Date(s) - 09/26/2016
Did you know that a first episode of psychosis can be prevented? To learn more join SAMHSA’s Dr. Gary Blau as he leads behavioral health experts in a live discussion about ways to support young adults who may be experiencing first episode psychosis.
The discussion will be followed by a Q&A, where viewers will have the opportunity to ask questions through Twitter, telephone, or an online web portal.
First episode psychosis refers to the first time someone experiences psychotic symptoms or a psychotic episode. Approximately 100,000 adolescents and young adults in the United States experience first episode psychosis (FEP) each year. With a peak onset occurring between 15–25 years of age, psychotic disorders, such as schizophrenia, can impact a young adult’s social, academic, and vocational development. KSOC-TV will discuss evidence-based strategies to address both the prodromal phase and FEP, increase resilience, and maximize recovery.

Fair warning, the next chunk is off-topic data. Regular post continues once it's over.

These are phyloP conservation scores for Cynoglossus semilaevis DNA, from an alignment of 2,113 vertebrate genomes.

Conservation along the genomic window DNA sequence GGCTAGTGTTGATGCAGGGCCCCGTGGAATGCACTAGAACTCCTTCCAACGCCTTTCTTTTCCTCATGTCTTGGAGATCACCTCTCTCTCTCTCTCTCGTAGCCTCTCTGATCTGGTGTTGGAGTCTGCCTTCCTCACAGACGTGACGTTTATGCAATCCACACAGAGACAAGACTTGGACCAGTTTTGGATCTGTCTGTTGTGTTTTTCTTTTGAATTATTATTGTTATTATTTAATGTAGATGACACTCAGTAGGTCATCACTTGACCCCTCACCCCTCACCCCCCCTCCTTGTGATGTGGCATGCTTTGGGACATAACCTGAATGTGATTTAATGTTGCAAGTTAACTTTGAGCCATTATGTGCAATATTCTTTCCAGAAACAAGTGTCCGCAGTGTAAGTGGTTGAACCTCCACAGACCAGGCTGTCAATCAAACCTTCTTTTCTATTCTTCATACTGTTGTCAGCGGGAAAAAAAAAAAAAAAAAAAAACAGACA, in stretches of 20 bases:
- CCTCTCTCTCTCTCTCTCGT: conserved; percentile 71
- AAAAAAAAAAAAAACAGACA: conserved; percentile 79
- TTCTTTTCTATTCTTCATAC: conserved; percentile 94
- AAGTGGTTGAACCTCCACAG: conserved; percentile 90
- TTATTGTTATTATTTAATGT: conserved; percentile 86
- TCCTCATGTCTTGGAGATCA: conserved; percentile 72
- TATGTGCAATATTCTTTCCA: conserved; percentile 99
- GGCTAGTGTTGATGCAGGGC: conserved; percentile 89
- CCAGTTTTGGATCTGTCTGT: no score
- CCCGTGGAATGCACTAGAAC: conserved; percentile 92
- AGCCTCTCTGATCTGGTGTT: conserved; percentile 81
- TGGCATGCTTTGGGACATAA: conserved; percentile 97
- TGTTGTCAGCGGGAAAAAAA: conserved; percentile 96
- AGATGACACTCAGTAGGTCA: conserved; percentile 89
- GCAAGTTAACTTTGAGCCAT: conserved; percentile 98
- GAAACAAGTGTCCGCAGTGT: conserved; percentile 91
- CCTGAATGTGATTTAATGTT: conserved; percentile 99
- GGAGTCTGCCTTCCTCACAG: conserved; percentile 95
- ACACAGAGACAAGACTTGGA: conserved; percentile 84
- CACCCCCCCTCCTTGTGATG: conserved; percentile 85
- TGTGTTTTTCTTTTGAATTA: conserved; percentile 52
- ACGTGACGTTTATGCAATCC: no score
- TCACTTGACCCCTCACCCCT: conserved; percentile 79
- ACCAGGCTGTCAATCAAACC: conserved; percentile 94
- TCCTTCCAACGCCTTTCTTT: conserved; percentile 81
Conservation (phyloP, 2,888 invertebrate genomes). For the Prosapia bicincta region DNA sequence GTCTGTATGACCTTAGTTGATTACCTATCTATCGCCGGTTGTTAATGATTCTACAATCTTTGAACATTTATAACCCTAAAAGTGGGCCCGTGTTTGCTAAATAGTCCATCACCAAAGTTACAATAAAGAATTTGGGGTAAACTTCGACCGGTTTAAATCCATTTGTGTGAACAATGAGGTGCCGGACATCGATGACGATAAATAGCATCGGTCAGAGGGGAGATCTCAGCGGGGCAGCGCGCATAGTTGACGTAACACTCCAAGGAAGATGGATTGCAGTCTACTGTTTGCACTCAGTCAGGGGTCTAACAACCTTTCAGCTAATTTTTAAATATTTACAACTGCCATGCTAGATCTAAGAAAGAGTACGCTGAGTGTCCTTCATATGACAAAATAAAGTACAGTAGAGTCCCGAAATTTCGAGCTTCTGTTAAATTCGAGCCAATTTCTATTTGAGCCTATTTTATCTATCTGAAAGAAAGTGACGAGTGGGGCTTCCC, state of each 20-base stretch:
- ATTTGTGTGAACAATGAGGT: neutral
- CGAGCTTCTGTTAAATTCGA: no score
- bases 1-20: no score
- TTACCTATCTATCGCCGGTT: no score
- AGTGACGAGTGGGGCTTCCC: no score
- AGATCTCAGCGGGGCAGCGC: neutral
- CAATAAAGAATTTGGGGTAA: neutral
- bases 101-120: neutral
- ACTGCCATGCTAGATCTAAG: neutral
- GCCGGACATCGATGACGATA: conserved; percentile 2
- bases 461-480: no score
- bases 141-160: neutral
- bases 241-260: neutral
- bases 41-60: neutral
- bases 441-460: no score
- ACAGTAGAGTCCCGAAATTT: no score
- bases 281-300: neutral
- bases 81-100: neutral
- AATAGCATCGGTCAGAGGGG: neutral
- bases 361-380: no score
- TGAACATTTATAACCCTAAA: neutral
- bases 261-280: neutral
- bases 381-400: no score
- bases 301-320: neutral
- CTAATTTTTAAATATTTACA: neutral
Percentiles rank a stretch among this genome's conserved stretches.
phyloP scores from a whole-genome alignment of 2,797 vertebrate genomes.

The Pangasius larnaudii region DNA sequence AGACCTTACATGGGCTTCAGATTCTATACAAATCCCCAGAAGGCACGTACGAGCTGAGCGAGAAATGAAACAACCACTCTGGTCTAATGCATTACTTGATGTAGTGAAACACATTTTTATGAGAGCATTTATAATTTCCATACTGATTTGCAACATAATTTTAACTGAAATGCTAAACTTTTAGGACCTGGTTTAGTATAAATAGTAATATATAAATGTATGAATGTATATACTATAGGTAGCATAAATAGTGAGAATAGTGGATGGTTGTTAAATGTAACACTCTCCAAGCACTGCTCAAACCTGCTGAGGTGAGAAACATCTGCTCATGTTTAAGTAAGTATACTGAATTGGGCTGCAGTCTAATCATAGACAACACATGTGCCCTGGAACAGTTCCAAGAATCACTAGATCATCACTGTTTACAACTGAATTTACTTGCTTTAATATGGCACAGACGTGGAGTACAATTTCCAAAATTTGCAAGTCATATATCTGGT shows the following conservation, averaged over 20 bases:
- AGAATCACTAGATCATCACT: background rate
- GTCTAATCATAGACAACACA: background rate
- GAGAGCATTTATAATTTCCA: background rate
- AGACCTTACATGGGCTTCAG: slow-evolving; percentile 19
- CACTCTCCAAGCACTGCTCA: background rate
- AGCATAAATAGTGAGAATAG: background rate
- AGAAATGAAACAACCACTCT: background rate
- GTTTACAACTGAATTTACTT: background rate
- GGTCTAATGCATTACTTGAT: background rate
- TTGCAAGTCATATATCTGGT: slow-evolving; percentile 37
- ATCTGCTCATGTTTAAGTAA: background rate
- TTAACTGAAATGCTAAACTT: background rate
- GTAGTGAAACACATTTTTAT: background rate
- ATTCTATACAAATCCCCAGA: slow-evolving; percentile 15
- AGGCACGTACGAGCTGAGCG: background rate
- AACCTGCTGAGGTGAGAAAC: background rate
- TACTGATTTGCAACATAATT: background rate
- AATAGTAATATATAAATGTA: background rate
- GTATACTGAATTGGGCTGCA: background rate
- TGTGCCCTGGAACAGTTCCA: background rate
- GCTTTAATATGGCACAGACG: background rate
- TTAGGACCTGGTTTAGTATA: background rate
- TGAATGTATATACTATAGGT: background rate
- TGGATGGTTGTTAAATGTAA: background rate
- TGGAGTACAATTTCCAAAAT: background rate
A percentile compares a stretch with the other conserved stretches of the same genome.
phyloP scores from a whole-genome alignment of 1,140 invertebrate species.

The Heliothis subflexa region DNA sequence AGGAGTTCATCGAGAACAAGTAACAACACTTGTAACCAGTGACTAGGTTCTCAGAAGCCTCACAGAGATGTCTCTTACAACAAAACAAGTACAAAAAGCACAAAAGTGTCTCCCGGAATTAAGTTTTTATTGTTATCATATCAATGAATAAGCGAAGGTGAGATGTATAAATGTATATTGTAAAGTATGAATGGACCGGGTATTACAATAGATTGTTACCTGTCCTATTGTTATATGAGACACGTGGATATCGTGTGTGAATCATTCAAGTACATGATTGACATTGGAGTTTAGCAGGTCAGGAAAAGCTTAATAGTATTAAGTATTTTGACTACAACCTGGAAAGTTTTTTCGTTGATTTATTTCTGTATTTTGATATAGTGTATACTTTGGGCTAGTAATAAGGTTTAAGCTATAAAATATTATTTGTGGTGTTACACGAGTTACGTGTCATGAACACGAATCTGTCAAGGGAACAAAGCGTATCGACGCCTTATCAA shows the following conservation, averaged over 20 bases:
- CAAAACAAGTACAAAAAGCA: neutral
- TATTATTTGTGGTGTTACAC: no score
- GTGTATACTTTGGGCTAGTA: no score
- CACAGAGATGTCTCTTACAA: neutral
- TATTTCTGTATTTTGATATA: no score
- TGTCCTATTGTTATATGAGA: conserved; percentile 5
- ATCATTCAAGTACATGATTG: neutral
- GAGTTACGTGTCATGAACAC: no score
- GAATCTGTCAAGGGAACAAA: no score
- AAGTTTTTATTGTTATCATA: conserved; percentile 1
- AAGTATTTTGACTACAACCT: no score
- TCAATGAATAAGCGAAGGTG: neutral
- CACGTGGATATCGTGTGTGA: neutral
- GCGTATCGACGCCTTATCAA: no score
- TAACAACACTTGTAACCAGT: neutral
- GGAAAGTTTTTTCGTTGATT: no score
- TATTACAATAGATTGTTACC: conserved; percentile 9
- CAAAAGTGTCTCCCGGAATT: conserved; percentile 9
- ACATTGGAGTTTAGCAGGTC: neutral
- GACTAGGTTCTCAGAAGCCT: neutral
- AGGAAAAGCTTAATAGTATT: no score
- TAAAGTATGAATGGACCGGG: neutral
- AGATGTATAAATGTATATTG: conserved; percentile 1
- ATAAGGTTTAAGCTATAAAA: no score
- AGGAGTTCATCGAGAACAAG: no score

During the discussion SAMHSA’s Cyntrice Bellamy, Columbia University Medical Center’s Dr. Lisa Dixon, Delaware CORE’s Geeta Kotak, and SAMHSA’s Gary Blau will explore how parents and caregivers can help youth and young adults who may be in the prodromal phase, which occurs prior to a first episode of psychosis, as well as those experiencing FEP, during its latest live, interactive KSOC-TV webisode,
State and local community leaders, health care providers, child- and youth-serving agencies, and caregivers are encouraged to watch and participate in the webisode to learn how to address behavioral health challenges and facilitate healing among children, youth, and families.
KSOC-TV live, interactive webisode, “Altering the Course: First Episode Psychosis Intervention”
Monday, September 26, 2016
2 p.m. EDT
Participate online as we webcast live. Bookmark this link for September 26: http://bit.ly/FEP_KSOCTV
Mark your calendars and join the live Q&A by tweeting questions using the hashtag #KSOCTV. Be sure to share with your social networks and spread the word!